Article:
Manchester theatre: La John Joseph stages acclaimed performance, A Boy in a Dress

Contact, , , 5 March 2013–6 March 2013
0 Posted by 19 February 2013
La John Joseph, credit Akif Hakan

La John Joseph, by Akif Hakan

The international performance artist makes a rare trip home and takes inspiration from family, community – & a crisis of faith.

La John Joseph is the Merseyside-born, self-confessed “fallen Catholic”, an international performance artist whose stage name happens to have been christened by the alt drag queen, Jonny Woo.  He is back up North this spring for his “Boy in a Dress” tour, a trilogy of his solo shows that plays at Contact in Manchester and Liverpool’s Unity Theatre – we caught up with the “Transdrogynous Transatlantic Tramp” to find out what we can expect to see.

Oly Bliss: Are you happy to be back up North?

La John Joseph: I really am; I rarely get to spend time here other than doing shows. There’s a compact team of us travelling like a little family, my boyfriend will be documenting the tour, and it’s exciting to do it together. Boy in a Dress is a very intimate show with 20 costume changes and ten songs. There’s a dress designed by my friend Faye Michelle Turner when we were in art school together – most of the clothes come from previous performances I’ve made. They’re all very personal, and the show pays attention to “fashion” in the broadest sense of the word, in how it helps you structure your sense of identity.

OB: Your Twitter handle reads “Transdrogynous Transatlantic Tramp” – how did you come to identify yourself in this way?

LJJ: “Transdrogynous” is just a word I made up. It points to something that isn’t just transsexual, transgender or transvestite whilst also bringing in androgyny as a way to describe my own identity. I want to be a person of my own creation; I don’t want to be held up by other people’s assumptions. “Transatlantic” is there because I spent a lot of time in the States, and “tramp” because of its double meaning: it can describe someone who is a bit of a tart or someone of no fixed abode.

OB: You clearly have an eye for style, so what do you consider to be truly beautiful?

LJJ: A person who has a clear idea of themselves, how they want to express themselves in a realised form. Even if it’s something that is in process, that is what I consider beautiful. Personality, individuality, integrity; it’s not something material.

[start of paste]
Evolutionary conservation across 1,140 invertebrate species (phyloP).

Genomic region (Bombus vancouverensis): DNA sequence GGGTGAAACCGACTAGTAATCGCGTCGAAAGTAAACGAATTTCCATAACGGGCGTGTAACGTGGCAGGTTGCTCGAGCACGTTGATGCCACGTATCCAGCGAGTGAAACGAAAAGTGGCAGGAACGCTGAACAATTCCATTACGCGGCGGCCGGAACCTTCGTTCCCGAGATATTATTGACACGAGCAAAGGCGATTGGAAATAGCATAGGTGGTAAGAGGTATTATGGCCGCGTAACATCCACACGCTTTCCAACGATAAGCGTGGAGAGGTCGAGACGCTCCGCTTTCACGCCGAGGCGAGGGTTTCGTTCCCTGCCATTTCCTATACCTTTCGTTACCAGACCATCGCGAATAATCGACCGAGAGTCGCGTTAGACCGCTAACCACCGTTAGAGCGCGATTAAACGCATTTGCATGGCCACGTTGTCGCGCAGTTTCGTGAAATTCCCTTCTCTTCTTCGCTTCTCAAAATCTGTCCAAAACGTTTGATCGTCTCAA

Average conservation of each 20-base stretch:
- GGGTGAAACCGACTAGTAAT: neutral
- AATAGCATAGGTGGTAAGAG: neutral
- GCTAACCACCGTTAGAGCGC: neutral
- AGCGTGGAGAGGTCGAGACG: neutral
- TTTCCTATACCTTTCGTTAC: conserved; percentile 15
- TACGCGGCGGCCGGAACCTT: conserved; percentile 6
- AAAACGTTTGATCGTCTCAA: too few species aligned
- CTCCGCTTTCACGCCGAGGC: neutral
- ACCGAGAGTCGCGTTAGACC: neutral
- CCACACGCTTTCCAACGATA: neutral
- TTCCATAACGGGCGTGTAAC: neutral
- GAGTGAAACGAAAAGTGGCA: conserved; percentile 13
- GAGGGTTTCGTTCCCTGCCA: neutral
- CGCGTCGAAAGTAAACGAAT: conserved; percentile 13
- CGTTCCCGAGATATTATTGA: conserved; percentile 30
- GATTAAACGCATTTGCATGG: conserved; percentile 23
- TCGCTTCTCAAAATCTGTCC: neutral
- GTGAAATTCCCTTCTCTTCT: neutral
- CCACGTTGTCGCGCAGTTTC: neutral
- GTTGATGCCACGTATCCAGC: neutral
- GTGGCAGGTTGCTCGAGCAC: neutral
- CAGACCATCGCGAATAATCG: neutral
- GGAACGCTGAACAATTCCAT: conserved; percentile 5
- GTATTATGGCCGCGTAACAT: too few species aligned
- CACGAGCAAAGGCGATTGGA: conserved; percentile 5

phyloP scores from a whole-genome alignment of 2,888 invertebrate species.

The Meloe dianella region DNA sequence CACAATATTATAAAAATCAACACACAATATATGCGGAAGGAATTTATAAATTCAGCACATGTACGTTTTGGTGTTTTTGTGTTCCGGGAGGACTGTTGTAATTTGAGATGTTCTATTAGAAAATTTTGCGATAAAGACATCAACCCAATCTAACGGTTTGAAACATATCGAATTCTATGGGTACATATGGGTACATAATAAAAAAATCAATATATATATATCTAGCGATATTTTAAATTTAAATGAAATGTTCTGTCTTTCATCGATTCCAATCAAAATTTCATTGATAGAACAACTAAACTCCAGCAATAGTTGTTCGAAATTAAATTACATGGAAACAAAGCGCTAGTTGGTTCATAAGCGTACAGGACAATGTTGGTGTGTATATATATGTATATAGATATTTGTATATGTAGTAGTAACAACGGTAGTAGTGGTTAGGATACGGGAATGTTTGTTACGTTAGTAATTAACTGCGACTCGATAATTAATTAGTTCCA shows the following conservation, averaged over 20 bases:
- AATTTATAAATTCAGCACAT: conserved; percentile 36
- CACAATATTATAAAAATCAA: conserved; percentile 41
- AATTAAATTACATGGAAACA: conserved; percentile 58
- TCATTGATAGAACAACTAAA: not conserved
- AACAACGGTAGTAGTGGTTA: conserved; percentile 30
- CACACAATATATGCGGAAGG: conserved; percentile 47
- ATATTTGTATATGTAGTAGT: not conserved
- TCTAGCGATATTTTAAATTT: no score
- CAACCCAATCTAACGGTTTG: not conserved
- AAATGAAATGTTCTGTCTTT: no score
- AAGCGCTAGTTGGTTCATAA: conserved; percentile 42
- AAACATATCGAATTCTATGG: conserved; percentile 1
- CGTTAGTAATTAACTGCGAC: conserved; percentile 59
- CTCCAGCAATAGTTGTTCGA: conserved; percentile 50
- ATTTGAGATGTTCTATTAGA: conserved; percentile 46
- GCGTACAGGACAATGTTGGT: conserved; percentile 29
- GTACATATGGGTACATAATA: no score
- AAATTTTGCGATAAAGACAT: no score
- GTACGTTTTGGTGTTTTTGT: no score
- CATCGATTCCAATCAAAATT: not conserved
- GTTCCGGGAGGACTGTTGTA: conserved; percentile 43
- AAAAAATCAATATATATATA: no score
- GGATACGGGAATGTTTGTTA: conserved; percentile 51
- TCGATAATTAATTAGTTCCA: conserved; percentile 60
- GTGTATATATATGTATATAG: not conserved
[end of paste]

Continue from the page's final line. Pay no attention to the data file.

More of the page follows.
OB: Your show is explicitly autobiographical. What can audiences expect?

LJJ: I grew up in the late 1980’s in Liverpool in a single parent family with seven siblings – very Catholic and it wasn’t really my scene so I ran away to join the circus. I travelled around, met some really demented people and that helped me find out who I am. The show is very challenging, heart-warming and funny. It’s a show that demands the audience keep up, and it’s about finding out who you are and standing up for yourself. It’s about family, home, community and having a crisis of faith.

OB: Who has influenced your work?

LJJ: Definitely Penny Arcade. She came to the show and gave me a load of feedback. She was so straight up – she gave me three pointers, which were entirely on it. I mean, who wants just fluffy feedback? On stage, David Hoyle, Taylor Mac and Justin Vivian Bond are all political influences. And Jonny Woo really started something. I remember being in London and he just appeared and everything changed. Everyone started doing this really mad drag, the energy he brought got so many people on stage expressing themselves. He’s the ultimate mother figure; he’s how I got my name La John Joseph. I was going on stage and he said, “I can’t just call you John Joseph, how about La John Joseph?” I was like “okay, sure,” and it stuck. What I found about all of these artists is that they’re very entertaining but they don’t pull any punches. There were many times when I felt I was witnessing a revelation.

OB: So who are you a role model for?

LJJ: I’m for everybody; I think it’s a real poison chalice to be a role model. I’m for people who want to think critically, not in a negative way, for people who are engaged with life and want to understand more than their own sexuality and gender. Those who are prepared to discuss economic disparity, be a part of the larger struggles that impact on ethnicity and genders, into one struggle against the wretched people who run this joint.

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